Healthy Living

Blood in Your Stool: Where Does It Come From?

Blood in Your Stool: Where Does It Come From?

Where does the bleeding come from?

Bleeding that causes blood in the stool can develop in any part of the gastrointestinal tract.

  • Bleeding from the rectum or anus – the blood is usually bright red and is fresh. The blood may not be mixed with the stool, but the blood may be noticed after passing stools. In some cases, streaks of blood cover the stools. Conditions such as hemorrhoids and anal fissure are some examples.
  • Bleeding from the colon – when bleeding comes from the colon, most of the time, the blood is mixed with the stool. The color of the blood is dark red, which occurs in diverticular disease, colitis, or a tumor in the bowel. However, there are instances where bleeding is brisk and is not mixed with the stool. A sudden bleed caused by the diverticula is a good example.
  • Bleeding from the small intestine or stomach – since the blood is coming from a higher region, it has to travel to the entire gastrointestinal tract. Thus, the blood is altered, becomes dark, and mixes with the stool. As a result, the stool becomes plum in color or black (melena). This occurs when there are stomach bleeding and duodenal ulcer. Melena indicates that there is a lot of bleeding coming from the duodenum or stomach. This type of rectal bleeding is a medical emergency. 

What are the tests to be performed?

The tests that are needed will depend on the possible cause of blood in the stool. It will be decided by the doctor based on the patient’s medical history and physical examination. The following tests are usually recommended to determine the cause of bleeding:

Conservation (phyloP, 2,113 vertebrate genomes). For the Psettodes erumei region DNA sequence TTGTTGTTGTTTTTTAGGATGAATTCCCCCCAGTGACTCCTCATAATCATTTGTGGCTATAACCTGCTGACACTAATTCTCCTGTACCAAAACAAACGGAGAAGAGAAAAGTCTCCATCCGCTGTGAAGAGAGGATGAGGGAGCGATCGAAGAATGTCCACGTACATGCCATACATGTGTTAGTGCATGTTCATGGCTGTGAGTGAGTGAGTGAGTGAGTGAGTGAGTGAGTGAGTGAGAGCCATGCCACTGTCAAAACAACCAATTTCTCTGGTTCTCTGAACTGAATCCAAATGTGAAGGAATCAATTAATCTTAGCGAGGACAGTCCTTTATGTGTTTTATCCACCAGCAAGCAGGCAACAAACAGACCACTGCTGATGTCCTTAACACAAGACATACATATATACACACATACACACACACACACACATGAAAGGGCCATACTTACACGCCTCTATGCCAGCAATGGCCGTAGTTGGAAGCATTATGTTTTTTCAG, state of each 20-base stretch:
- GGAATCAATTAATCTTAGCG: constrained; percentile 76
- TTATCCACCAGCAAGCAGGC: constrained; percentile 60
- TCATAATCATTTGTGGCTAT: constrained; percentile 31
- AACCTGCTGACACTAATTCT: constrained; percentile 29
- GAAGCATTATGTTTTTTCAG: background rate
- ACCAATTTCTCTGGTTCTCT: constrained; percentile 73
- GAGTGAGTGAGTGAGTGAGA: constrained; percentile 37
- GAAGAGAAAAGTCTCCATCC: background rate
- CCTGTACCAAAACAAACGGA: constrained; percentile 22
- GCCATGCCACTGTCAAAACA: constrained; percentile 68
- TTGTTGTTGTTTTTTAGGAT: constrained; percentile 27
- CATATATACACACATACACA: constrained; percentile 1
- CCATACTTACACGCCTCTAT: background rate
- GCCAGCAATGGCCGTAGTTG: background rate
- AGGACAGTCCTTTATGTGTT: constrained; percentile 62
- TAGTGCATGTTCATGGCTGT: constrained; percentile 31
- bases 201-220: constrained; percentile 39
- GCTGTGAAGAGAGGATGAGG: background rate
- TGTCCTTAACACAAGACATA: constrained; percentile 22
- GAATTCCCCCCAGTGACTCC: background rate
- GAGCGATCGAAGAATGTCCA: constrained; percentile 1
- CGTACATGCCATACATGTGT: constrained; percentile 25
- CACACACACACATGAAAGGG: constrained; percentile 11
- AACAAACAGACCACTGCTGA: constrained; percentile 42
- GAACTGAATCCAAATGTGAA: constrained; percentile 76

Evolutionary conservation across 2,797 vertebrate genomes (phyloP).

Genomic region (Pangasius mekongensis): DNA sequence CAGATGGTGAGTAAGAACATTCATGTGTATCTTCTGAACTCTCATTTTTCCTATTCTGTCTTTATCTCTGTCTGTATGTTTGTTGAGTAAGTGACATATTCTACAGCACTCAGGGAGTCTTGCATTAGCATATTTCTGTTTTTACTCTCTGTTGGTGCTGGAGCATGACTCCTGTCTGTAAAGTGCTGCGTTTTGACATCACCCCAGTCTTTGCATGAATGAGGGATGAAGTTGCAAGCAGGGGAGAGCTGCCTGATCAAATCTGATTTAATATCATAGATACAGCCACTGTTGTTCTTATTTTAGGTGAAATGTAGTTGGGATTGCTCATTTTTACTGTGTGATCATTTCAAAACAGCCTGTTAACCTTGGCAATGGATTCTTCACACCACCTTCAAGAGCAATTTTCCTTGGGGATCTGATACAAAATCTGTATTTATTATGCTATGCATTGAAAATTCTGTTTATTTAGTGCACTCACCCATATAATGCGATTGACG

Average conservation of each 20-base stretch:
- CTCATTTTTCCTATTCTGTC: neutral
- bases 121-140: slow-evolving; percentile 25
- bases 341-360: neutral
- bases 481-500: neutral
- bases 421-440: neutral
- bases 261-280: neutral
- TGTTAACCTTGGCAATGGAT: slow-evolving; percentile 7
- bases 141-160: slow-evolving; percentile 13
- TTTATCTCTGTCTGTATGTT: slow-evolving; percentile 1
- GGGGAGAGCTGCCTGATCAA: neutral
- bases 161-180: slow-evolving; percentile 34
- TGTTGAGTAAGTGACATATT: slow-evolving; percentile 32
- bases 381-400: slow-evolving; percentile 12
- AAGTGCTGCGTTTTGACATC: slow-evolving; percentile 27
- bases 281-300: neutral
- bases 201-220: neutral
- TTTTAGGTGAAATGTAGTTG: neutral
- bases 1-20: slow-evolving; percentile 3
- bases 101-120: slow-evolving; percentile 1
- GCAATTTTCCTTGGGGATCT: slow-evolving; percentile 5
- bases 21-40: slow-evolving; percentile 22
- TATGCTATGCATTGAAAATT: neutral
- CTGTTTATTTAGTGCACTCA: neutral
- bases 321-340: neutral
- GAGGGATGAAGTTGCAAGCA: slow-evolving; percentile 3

Colonoscopy is a test where a healthcare professional, usually a doctor or a nurse, looks into the colon. The patient is not put to sleep during the procedure. However, a sedative is given to make the patient drowsy.

During colonoscopy, a colonoscope is used. It is a thin and flexible telescope, about as thick as the little finger. The colonoscope is passed via the anus and into the colon. It can be pushed further as far as the cecum – the area where the large intestine and small intestine meet. In addition, the colonoscope has a side channel where devices can pass through. For example, a small tissue sample may be taken from the colon through the use of an instrument that is passed on the side channel.


Sigmoidoscopy is a procedure that uses a sigmoidoscope – a small telescope with a light source attached to its end. The sigmoidoscope is almost similar to a colonoscope, but the former is much shorter. 

Sigmoidoscopy is easier to perform than a colonoscopy. If bleeding is assumed to be coming from the rectum or lower colon, it is better to do a sigmoidoscopy than colonoscopy. The doctor inserts the sigmoidoscope into the anus then slowly pushes into the rectum up to the sigmoid colon. Doing so allows the doctor to look into the lining of the sigmoid colon and rectum. Sigmoidoscopy may be uncomfortable but is not usually painful.

Virtual Colonoscopy

A virtual colonoscopy, also referred to as CT colonography, is a new diagnostic test that allows the doctor to have a good look of the colon without passing a tube inside of it. The tube is only passed into the rectum and does not need to go up further. When the tube is already inside, a gas is pushed into the bowel for it to open. Then, a CT scan of the bowel is done.

Virtual colonoscopy is usually recommended to people who are frail and who cannot tolerate colonoscopy. It is less uncomfortable and is better tolerated than colonoscopy. However, it is not yet available in many areas. 

Key Takeaways

  • The blood caused by bleeding from the rectum or anus is usually fresh and bright red.
  • If the bleeding comes from the colon, the blood is mixed with the stool.
  • Melena is a plum-colored or black stool.